HIGHEST HOUSE #1 by Mike Carey and Peter Gross
Plot
Characterization
Art
Summary
HIGHEST HOUSE #1 is a fantastic opening issue, immediately dispelling any notion that Medieval Fantasy is overdone and boring.
93 %
Mysterious Men in Enigmatic Castles

I’m always a fan of good world-building — especially the kind that shows a genuine understanding of real-life history. Created by Mike Carey and Peter Gross, IDW’s HIGHEST HOUSE #1 introduces us to a magic-filled land inspired by Medieval Europe. I know what you’re thinking: “That describes almost every fantasy world!” Well, cool your jets, because this is the good stuff.

Lately, I’ve been absorbing a lot of medieval history through podcasts, games, and documentaries. As a history buff, this is nothing new for me. But it’s good to reaffirm just how absolutely awful it was to live back then. For 99% of people, especially peasants, life was a constant struggle to survive, and the division between rich and poor couldn’t get any wider. It’s against that backdrop that HIGHEST HOUSE begins.

HIGHEST HOUSE
Image courtesy of IDW.

Sold for Gold

One day, in a corner of the enigmatic land of Ossanuil, a high-ranking magister comes to a little country town for one purpose: to purchase slaves. As the magister situates himself in the local inn, an off-kilter peasant boy named Moth enjoys an average day of his pastoral life. Soon, the two meet. The tragic twist on this situation is that those selling the slaves are not brigands, slavers, or government officials. They are townspeople selling their own. Some are criminals, but most are the sons and daughters of peasants who could not take care of them. Moth is one of these children. His mother sells him, but few tears are shed on either side. They both understand that Moth has to go in order for the other children to have enough to eat.

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The young protagonist’s acceptance of this loss of freedom says a lot, and his story is just beginning. Those sold into slavery are destined for the majestic castle estate of the Highest House, where a better life may await. Though we all understand slavery to be one of the cruelest things man does to man, there are situations where people use their own enslavement to their advantage. Peasants are practically slaves to their lord already. They must toil daily in harsh conditions just to survive. Working amid the luxury of a noble court can be a step up from the dangers of the untamed countryside. If one has to spend their life doing mind-numbing labor, might as well do it from the safety of a castle. Then again, nobles have the capacity to be more savage and violent than any wolf or disease a peasant has to contend with.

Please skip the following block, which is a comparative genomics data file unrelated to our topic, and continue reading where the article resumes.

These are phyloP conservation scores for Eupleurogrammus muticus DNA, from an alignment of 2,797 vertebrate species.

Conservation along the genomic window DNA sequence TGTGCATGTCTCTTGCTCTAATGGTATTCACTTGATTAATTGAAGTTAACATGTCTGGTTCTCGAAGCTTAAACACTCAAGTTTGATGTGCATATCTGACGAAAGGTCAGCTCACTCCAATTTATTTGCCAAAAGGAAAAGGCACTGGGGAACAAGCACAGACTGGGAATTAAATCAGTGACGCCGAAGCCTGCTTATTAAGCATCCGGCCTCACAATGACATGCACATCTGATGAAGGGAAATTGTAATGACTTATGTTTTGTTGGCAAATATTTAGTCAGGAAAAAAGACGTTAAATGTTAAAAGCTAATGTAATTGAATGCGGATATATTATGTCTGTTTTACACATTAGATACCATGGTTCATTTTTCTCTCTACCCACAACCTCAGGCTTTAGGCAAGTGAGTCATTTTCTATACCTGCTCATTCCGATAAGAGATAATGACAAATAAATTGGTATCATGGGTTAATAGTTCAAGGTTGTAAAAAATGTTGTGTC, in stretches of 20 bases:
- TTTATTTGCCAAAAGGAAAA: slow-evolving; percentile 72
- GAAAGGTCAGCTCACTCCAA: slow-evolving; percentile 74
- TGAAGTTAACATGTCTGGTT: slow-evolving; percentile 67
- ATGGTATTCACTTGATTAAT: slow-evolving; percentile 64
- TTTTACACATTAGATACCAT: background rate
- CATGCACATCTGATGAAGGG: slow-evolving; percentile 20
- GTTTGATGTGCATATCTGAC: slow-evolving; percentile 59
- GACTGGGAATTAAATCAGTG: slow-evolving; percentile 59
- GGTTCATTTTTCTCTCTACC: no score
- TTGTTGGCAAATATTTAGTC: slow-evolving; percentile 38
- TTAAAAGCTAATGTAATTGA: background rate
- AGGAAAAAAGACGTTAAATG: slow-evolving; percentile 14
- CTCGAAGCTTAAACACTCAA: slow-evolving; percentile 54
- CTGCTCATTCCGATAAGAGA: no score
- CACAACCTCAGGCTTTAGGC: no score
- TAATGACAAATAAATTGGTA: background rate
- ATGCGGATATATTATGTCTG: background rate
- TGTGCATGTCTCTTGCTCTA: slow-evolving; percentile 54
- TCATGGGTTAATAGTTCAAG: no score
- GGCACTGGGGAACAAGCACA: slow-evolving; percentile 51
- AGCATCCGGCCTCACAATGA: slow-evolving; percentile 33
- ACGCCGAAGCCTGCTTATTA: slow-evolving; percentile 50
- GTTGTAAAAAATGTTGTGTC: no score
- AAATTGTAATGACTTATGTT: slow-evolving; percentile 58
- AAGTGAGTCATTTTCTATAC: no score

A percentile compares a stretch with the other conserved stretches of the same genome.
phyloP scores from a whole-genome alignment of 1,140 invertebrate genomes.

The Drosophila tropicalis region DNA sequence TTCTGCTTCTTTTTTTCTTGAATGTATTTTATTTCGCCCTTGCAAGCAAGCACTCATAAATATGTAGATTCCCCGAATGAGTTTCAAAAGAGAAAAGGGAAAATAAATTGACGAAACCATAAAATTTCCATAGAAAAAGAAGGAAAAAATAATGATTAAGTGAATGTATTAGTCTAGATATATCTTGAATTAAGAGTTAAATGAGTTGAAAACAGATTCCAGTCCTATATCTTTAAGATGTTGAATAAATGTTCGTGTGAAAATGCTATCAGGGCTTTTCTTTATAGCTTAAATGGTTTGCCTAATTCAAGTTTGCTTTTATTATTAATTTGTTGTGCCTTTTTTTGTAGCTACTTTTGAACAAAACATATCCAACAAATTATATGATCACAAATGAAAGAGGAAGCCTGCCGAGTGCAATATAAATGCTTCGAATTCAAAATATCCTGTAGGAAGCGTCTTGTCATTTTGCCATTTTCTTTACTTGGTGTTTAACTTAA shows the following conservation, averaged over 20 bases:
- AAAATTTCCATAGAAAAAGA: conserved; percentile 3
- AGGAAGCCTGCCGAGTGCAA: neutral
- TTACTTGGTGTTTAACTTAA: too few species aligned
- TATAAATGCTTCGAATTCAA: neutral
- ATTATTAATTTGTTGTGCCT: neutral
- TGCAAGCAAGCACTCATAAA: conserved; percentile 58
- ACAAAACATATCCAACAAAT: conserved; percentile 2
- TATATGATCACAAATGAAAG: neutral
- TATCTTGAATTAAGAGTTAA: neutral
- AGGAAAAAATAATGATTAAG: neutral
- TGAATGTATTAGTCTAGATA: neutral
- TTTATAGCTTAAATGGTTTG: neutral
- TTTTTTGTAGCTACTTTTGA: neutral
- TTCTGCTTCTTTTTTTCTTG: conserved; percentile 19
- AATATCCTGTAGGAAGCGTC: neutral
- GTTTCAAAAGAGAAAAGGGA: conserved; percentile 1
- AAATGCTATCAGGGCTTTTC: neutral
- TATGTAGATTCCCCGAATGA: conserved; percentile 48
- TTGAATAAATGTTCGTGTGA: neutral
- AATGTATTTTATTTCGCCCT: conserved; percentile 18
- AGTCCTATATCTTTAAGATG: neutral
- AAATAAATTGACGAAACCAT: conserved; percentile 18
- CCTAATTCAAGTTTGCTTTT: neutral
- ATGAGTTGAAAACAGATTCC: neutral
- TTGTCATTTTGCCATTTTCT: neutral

HIGHEST HOUSE #1
Image courtesy of IDW.

Mysterious Magic

The magister is the agent that drives the story forward. Cael Extat (as we later learn to call him) is the steward of clan Aldercrest. But as of the first issue, it is hard to define what kind of person he is beyond that. While examining the potential slaves, he manages to see some supernatural power inside Moth. This power convinces Cael to purchase the boy despite his lack of skill and strength.

Later on, during the slave march back to the magister’s home, the traveling party is attacked by highwaymen on its way back to the castle. Cael Extat uses his own magic powers to turn them away. The fearful bandits cry out that all the sorcerers had been killed by some people called the “Koviki.” Despite denying having any magic powers, the magister disintegrates some bandits with some blue energy. Suffice it to say, I’m excited to see who this guy really is.

HIGHEST HOUSE
Image courtesy of IDW.

Ancient and Modern Art Combine in HIGHEST HOUSE

In general, the art is really great and does its job reinforcing the setting. The palette generally consists pale whites, browns, and reds. This makes the electric blue of the magister’s magic all the more shocking and otherworldly.

Beyond the effective coloring, the book’s shift in art style for flashbacks was a high point for me. Cael Extat recounts the basic history of the land to Moth using some type of shadow puppetry. This exposition is conveyed in the aesthetic style of ancient Greek black-figure pottery. Not only does this look awesome, it also hints at Greek influences in this otherwise Medieval European civilization. I found that the art style contextualized this fantasy world in relation to our own in a really cool way.

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The issue ends with Moth adjusting to life in the awe-inspiring castle complex of the Highest House, where a roofer claims him and puts him to work making shingles. As far as taskmasters go, this young woman isn’t too bad. Moth has lost his freedom but perhaps gained new opportunities outside of anything the peasant life could give him. After all, the dangers of bandits and wildlife are all but nullified behind the castle walls. On the other hand, not everyone is as welcoming as the roofer.

I can’t wait to see whats in store for Moth. How will he cope with being a slave? What’s the deal with that magister? And what kind of power is in Moth that has him so intrigued? I hope it all gets answered in due time.

One Comment

  1. […] we encounter medieval fantasy comics that explore slavery and child labor with great care. With THE HIGHEST HOUSE TP, writer Mike Carey, artist Peter Gross, and colorist Fabien Alquier explore one boy’s […]

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